Automorphisms of the Unit Disc

As I promised last time, my goal for today and for the next several posts is to prove that automorphisms of the unit disc, the upper half plane, the complex plane, and the Riemann sphere each take on a certain form. Fair warning: these posts will be mostly computational! Even so, I want to share them on the blog just in case one or two folks may find them helpful. (As we all know, grimy calculations can be painful!)

And if you need some motivation for this series and missed last week's post, be sure to check it out first!

Also in this series:

Automorphisms of the Unit Disc

Theorem: Every automorphism $f$ of the unit disc $\Delta$ is of the form $f(z)=\frac{az+b}{\bar b z+\bar a}$ where $a,b\in\mathbb{C}$ and $|a|^2-|b|^2=1$.

Proof. First let's suppose $f\in\text{Aut}(\Delta)$. One can show by Schwarz's Lemma that for $z\in\Delta$  and $\alpha=f^{-1}(0)$, the function $f$ can be written as $$f(z)=e^{i\theta}\frac{z-\alpha}{1-\bar\alpha z}=\frac{\lambda z - \lambda \alpha}{1-\bar\alpha z}$$ where $\lambda=e^{i\theta}$ with $\theta\in\mathbb{R}$. (If you haven't seen the proof, you can find it here.) Now let $k=1-|\alpha|^2$ and define $a=\sqrt{\lambda/k}$ so that $$a=\frac{1}{\sqrt{k}}(\cos{\theta/2}+i\sin{\theta/2})$$ and thus $$\bar a= \frac{1}{\sqrt{k}}(\cos{\theta/2}-i\sin{\theta/2})=\frac{1}{\sqrt{k\lambda}}.$$ This allows us to write \begin{align*} f(z)&=\frac{\lambda z - \lambda \alpha}{1-\bar\alpha z}\\[10pt] &=\frac{z\sqrt{\lambda} - \alpha\sqrt{\lambda} }{-(\bar\alpha/\sqrt{\lambda})z + 1/\sqrt{\lambda}}\\[10pt] &=\frac{z\sqrt{\lambda/k}-\alpha\sqrt{\lambda/k}}{-(\bar\alpha/\sqrt{\lambda k})z+1/\sqrt{\lambda k}} \end{align*} where in the second line we have multiplied top/bottom by $1/\sqrt{\lambda}$ and in the last line we have multiplied top/bottom by $1/\sqrt{k}$. But notice! This is precisely of the form $$f(z)=\frac{az+b}{\bar b z+\bar a}$$ where as above $a=\sqrt{\lambda/k}$ and $b=\alpha\sqrt{\lambda/k}$. Moreover, \begin{align*} |a|^2-|b|^2&=a\bar a - b\bar b\\ &= 1/k-|\alpha|^2/k\\ &=(1-|\alpha|^2)/k\\ &=1 \end{align*} as desired.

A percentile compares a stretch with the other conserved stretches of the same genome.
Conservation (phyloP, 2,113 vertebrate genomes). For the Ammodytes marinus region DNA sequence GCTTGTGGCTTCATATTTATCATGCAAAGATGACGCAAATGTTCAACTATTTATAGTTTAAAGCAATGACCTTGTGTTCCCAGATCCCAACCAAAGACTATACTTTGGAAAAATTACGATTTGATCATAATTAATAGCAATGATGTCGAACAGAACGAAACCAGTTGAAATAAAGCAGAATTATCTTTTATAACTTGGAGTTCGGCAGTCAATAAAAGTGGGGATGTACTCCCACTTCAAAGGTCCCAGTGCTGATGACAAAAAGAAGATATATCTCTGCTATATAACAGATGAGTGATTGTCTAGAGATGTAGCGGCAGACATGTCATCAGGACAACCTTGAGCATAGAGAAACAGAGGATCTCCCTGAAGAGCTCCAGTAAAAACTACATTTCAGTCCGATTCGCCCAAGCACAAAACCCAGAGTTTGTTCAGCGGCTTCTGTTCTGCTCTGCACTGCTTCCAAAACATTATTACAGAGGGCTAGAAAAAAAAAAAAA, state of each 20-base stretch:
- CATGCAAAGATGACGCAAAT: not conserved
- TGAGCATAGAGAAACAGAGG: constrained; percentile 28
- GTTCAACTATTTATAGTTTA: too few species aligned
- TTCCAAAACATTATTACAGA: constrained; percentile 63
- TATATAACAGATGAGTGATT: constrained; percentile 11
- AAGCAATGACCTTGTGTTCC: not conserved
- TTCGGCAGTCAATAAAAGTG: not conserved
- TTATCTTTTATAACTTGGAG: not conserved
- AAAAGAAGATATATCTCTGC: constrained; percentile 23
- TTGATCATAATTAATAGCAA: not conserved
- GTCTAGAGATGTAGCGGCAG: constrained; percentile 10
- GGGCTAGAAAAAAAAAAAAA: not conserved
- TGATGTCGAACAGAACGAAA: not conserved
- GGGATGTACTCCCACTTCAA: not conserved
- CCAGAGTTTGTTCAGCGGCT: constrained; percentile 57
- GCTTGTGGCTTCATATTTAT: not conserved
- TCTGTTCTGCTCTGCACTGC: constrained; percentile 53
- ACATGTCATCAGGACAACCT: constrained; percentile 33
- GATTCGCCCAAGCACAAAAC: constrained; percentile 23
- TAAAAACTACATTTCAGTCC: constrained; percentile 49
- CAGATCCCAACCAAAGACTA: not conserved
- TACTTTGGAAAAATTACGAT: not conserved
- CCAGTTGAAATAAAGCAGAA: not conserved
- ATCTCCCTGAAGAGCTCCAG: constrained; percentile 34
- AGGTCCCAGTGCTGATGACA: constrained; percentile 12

Conversely suppose that for some $a,b\in\mathbb{C}$ with $|a|^2-|b|^2=1$ we have $f(z)=\frac{az+b}{\bar b z+\bar a}$ for $z\in\Delta$. Then $f(z)\in\Delta$ since $|f(z)|< 1$ if and only if $|az+b|< |\bar b z+\bar a| < 1$ which holds if and only if (by expanding the terms) $(|a|^2-|b|^2)|z|^2<|a|^2-|b|^2$ and - by our assumption - that's true if and only if $|z|^2< 1$ which is, of course, true.

Moreover, $f$ is bijective since it has inverse $f^{-1}(z)=\frac{-\bar a z+b}{\bar bz-a}$. One can also check that both $f$ and its inverse are holomorphic (In particular, $f$ and $f^{-1}$ are linear fractional transformations.) showing that $f$ is indeed an automorphism of $\Delta.$    


Next time: We'll prove a similar result about the automorphisms of the upper half plane.

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